The city over the past five years has averaged 4,479 units under construction, so the latest figures show the multifamily development market has yet to cool down, despite concerns in some quarters that it might be getting overbuilt. The report says that as the newest units hit the market in the next year, vacancy rates that currently sit at 6.2 percent will rise to as much as 8 percent.

The average rent in Charlotte stands at $874 per month, with one-bedroom units going for about $781, two bedrooms going for $891 and three bedrooms renting for about $1029. Same-store rents are expected to grow between 2 percent to 3 percent during the next year, but Real Data says increased competition for renters could hinder that.

Tuesday, March 18, 2014

Could Stone Brewing choose Charlotte for East Coast brewery?

Hold onto your frosted mugs, beer lovers. Local economic development officials are lobbying to make Charlotte the site for California-based Stone Brewing Co.'s new East Coast brewery. Stone is the maker of such popular (and colorfully titled) beers as "Arrogant Bastard Ale" and the "Sublimely Self-Righteous Black IPA. The Charlotte Regional Partnership has launched a web site and a social media campaign (#StoneGoToCUSA) to tout several sites around the region, from Rowan to Lincoln to Gaston, as well as several in Mecklenburg.

Local Stone lovers haven't been sitting on the sidelines. They've launched a Facebook site that's gotten more than 1,100 "likes" in hopes of showing the brewery that Charlotte should be its new East Coast home.

There is competition, however. Escondido, Calif.-based Stone is the 10th largest craft brewer in the nation and the biggest in southern California. According to this story, other communities from around the Carolinas, including Myrtle Beach, Wilmington, Asheville, Greensboro and Florence, S.C. are all in pursuit of the plant, which could bring an estimated 370 jobs with wages ranging from $12 to $48 an hour. Capital expenditures for the new brewery are projected to exceed $20 million for the initial phase of the brewer's business plan, with revenue projected to exceed $100 million by the fourth year, according to Sam Boykin, spokesman for the partnership.

The company is looking to pick a site and begin construction this year. Asked how many other communities have replied to the brewer's request for proposals, company spokeswoman Sabrina LoPiccolo declined to divulge a number. However, she added: "We definitely have seen quite a bit of interest and are pleased with the amount of proposals we've received."

According to the partnership, hundreds of other communities east of the Mississippi River have expressed interest. "It will take a special site to meet their requirements," Boykin wrote in an email, "and we're confident the Charlotte region is well-suited in terms of infrastructure, location and population density."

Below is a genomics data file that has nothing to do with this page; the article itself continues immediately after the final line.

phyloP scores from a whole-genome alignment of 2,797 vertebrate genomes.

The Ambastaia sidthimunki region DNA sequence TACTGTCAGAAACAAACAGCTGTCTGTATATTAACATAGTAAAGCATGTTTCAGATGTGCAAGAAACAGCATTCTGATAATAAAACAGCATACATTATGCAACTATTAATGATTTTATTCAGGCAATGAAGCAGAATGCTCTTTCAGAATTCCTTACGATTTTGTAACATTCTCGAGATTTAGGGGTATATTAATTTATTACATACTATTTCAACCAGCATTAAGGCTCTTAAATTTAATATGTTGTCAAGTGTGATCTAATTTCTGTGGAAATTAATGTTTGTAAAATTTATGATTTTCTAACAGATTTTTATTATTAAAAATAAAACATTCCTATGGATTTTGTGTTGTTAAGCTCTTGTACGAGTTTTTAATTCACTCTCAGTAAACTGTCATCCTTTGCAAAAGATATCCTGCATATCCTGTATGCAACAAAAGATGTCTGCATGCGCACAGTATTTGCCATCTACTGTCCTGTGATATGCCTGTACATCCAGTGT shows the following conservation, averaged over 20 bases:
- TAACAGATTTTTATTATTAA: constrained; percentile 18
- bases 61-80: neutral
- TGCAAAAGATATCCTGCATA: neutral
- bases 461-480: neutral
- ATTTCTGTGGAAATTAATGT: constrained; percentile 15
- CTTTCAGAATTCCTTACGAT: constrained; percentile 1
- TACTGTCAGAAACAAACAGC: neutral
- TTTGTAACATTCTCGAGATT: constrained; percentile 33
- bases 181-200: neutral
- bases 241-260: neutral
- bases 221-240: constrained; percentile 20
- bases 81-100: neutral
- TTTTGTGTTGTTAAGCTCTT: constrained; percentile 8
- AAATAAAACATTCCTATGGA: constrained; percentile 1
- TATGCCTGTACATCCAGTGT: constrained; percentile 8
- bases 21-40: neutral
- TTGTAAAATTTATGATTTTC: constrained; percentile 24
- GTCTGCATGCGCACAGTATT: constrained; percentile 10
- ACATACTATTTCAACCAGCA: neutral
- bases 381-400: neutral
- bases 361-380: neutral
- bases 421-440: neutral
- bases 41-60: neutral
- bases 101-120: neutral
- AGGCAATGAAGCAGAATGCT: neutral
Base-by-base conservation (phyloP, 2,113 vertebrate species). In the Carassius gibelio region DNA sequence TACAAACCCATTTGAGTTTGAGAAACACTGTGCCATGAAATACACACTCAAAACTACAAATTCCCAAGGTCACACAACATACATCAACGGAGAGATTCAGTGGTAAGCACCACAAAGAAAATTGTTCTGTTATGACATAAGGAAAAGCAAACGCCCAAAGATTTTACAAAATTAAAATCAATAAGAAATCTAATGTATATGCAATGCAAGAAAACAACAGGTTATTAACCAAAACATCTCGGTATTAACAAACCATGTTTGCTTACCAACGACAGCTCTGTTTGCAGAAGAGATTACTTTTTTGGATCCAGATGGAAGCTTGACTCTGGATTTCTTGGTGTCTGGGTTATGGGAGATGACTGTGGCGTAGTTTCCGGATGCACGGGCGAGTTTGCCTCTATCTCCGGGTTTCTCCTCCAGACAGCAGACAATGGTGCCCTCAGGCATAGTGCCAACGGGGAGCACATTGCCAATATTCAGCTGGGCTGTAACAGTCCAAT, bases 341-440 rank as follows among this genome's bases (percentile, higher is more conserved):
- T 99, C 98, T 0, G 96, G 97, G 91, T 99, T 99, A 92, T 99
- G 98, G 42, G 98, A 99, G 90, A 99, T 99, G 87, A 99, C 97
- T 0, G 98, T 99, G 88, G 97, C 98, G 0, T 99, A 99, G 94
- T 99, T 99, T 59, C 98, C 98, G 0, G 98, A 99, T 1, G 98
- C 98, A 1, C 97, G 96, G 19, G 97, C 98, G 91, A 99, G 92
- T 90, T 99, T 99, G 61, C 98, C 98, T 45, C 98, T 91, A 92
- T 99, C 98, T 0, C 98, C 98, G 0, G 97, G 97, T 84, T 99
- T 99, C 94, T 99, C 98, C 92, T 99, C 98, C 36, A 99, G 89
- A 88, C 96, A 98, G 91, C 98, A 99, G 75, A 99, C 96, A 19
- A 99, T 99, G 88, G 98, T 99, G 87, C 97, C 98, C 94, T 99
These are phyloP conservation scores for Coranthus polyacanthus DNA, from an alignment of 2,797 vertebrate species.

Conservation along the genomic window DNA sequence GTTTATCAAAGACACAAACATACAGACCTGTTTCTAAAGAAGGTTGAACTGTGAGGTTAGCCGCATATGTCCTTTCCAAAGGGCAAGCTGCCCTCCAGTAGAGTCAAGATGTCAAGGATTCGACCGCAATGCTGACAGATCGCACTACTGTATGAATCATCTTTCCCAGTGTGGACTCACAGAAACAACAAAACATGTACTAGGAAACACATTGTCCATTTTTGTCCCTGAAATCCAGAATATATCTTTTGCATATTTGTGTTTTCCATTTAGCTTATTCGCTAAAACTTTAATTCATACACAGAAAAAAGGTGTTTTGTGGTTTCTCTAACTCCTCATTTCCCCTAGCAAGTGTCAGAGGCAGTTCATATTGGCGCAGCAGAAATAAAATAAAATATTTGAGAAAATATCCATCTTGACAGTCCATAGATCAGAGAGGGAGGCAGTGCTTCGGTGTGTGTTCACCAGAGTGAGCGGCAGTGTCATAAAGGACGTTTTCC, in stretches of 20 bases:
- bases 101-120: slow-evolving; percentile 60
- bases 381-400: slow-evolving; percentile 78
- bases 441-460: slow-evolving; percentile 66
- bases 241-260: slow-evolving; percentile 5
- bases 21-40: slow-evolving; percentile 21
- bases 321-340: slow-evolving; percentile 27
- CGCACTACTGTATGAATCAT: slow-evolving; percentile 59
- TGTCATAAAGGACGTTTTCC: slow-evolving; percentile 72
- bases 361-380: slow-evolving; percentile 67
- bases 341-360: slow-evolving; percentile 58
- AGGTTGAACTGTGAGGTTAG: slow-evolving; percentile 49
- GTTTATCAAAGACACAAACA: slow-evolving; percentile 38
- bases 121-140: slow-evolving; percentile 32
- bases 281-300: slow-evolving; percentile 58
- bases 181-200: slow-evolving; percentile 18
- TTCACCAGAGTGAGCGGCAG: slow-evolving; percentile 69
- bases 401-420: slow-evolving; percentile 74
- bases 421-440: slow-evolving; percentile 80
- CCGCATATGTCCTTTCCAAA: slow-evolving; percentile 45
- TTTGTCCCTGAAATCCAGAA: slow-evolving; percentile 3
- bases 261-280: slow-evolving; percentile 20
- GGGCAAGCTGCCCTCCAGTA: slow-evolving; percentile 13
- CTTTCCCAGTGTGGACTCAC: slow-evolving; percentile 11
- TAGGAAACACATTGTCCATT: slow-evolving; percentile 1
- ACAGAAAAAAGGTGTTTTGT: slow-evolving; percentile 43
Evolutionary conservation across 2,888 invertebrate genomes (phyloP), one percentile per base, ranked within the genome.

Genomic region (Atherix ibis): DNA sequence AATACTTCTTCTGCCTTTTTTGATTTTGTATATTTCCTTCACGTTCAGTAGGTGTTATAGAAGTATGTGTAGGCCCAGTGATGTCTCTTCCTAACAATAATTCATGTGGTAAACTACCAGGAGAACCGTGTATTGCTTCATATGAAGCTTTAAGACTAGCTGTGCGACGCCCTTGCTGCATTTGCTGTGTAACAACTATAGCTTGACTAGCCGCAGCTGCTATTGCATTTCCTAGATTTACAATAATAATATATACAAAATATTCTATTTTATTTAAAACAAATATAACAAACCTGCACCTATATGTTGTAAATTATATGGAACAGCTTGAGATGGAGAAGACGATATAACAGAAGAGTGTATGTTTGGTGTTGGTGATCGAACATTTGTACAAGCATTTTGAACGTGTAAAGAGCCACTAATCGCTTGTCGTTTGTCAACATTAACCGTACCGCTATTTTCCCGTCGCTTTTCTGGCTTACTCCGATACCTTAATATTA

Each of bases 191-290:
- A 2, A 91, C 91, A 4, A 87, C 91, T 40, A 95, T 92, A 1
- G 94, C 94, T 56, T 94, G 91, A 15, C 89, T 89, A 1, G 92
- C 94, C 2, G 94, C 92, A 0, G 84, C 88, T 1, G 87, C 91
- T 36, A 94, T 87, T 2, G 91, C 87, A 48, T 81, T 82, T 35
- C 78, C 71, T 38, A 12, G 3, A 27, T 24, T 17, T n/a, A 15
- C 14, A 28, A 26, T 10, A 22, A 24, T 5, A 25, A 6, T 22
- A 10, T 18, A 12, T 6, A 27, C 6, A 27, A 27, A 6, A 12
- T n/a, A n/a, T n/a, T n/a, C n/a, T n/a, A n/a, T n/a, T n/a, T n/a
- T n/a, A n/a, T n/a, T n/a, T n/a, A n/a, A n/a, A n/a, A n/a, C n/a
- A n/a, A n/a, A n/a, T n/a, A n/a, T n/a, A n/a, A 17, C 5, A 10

Monday, March 17, 2014

'Big data' firm opens headquarters in Packard Place uptown

Data archiving firm Infobelt announced Monday that the company has opened its new headquarters in Packard Place in uptown Charlotte.

The company said the new location gives it access to “like-minded, high-growth companies in the big data and information lifecycle management industries, as well as provides the infrastructure needed for further company growth.”

Infobelt specializes in intelligent archiving solutions that help regulated businesses reduce regulatory liability and save on infrastructure and storage costs.

Tuesday, March 11, 2014

Developer Peter Pappas honored as SouthPark Citizen of the Year

Noted Charlotte real estate developer Peter A. Pappas, whose body of work includes some of Charlotte's best-known mixed-use real estate projects, was honored today by the Charlotte Chamber's SouthPark chapter as its 2014 SouthPark Citizen of the Year.

Pappas, founder and president of Pappas Properties, received the award during a luncheon at Maggiano's Little Italy restaurant in SouthPark Mall. Among those present to congratulate him were businessmen Nelson Schwab and Johnny Harris, former Mecklenburg County Manager Harry Jones and Charlotte Deputy City Manager Ron Kimble.

Peter A. Pappas
Chamber President Bob Morgan introduced Pappas by noting his role in helping develop signature high-end projects such as the Metropolitan, Birkdale Village, Phillips Place, the Berewick subdivision in southwest Charlotte and the Sharon Square neighborhood in SouthPark.

"Anything we do, we want it to be an asset to the community," said Pappas, who is also CEO of Terwilliger Pappas, a firm he formed with Ron Terwilliger last year to develop multifamily properties. "We want to be able to look back on it and say, 'This has added value.'"